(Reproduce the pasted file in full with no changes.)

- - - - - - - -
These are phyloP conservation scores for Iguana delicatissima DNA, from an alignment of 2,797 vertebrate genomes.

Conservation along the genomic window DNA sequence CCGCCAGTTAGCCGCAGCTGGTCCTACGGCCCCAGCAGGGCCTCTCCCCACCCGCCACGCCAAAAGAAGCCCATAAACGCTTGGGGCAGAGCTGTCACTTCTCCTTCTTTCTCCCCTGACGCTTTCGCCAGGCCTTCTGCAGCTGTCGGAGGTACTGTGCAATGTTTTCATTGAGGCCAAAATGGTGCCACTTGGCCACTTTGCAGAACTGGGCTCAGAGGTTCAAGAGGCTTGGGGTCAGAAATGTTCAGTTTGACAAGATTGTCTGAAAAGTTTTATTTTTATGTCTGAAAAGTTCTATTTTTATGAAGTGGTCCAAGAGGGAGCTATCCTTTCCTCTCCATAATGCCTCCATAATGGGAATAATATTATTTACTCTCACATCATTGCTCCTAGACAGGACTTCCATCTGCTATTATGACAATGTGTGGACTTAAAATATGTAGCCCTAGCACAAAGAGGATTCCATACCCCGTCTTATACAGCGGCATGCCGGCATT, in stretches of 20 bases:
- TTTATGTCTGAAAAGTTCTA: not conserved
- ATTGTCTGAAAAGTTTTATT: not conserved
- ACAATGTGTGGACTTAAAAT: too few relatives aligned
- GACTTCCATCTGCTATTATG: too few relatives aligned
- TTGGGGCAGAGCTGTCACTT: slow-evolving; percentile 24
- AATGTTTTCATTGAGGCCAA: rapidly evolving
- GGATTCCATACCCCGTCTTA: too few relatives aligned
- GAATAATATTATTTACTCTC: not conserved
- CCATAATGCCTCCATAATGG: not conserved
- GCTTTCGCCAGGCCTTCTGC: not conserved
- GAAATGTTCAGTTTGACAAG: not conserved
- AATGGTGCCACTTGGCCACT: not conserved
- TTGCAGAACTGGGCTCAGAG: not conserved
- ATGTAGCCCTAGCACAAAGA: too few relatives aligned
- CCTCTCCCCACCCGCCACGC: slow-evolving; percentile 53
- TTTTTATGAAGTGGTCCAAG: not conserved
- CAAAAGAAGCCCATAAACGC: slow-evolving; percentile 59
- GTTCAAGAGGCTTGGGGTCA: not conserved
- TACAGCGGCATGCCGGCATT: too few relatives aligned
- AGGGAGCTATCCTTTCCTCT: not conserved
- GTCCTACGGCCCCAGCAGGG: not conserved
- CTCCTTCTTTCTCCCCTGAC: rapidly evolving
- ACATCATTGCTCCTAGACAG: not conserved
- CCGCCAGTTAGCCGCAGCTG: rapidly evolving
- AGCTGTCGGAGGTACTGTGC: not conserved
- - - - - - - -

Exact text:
These are phyloP conservation scores for Iguana delicatissima DNA, from an alignment of 2,797 vertebrate genomes.

Conservation along the genomic window DNA sequence CCGCCAGTTAGCCGCAGCTGGTCCTACGGCCCCAGCAGGGCCTCTCCCCACCCGCCACGCCAAAAGAAGCCCATAAACGCTTGGGGCAGAGCTGTCACTTCTCCTTCTTTCTCCCCTGACGCTTTCGCCAGGCCTTCTGCAGCTGTCGGAGGTACTGTGCAATGTTTTCATTGAGGCCAAAATGGTGCCACTTGGCCACTTTGCAGAACTGGGCTCAGAGGTTCAAGAGGCTTGGGGTCAGAAATGTTCAGTTTGACAAGATTGTCTGAAAAGTTTTATTTTTATGTCTGAAAAGTTCTATTTTTATGAAGTGGTCCAAGAGGGAGCTATCCTTTCCTCTCCATAATGCCTCCATAATGGGAATAATATTATTTACTCTCACATCATTGCTCCTAGACAGGACTTCCATCTGCTATTATGACAATGTGTGGACTTAAAATATGTAGCCCTAGCACAAAGAGGATTCCATACCCCGTCTTATACAGCGGCATGCCGGCATT, in stretches of 20 bases:
- TTTATGTCTGAAAAGTTCTA: not conserved
- ATTGTCTGAAAAGTTTTATT: not conserved
- ACAATGTGTGGACTTAAAAT: too few relatives aligned
- GACTTCCATCTGCTATTATG: too few relatives aligned
- TTGGGGCAGAGCTGTCACTT: slow-evolving; percentile 24
- AATGTTTTCATTGAGGCCAA: rapidly evolving
- GGATTCCATACCCCGTCTTA: too few relatives aligned
- GAATAATATTATTTACTCTC: not conserved
- CCATAATGCCTCCATAATGG: not conserved
- GCTTTCGCCAGGCCTTCTGC: not conserved
- GAAATGTTCAGTTTGACAAG: not conserved
- AATGGTGCCACTTGGCCACT: not conserved
- TTGCAGAACTGGGCTCAGAG: not conserved
- ATGTAGCCCTAGCACAAAGA: too few relatives aligned
- CCTCTCCCCACCCGCCACGC: slow-evolving; percentile 53
- TTTTTATGAAGTGGTCCAAG: not conserved
- CAAAAGAAGCCCATAAACGC: slow-evolving; percentile 59
- GTTCAAGAGGCTTGGGGTCA: not conserved
- TACAGCGGCATGCCGGCATT: too few relatives aligned
- AGGGAGCTATCCTTTCCTCT: not conserved
- GTCCTACGGCCCCAGCAGGG: not conserved
- CTCCTTCTTTCTCCCCTGAC: rapidly evolving
- ACATCATTGCTCCTAGACAG: not conserved
- CCGCCAGTTAGCCGCAGCTG: rapidly evolving
- AGCTGTCGGAGGTACTGTGC: not conserved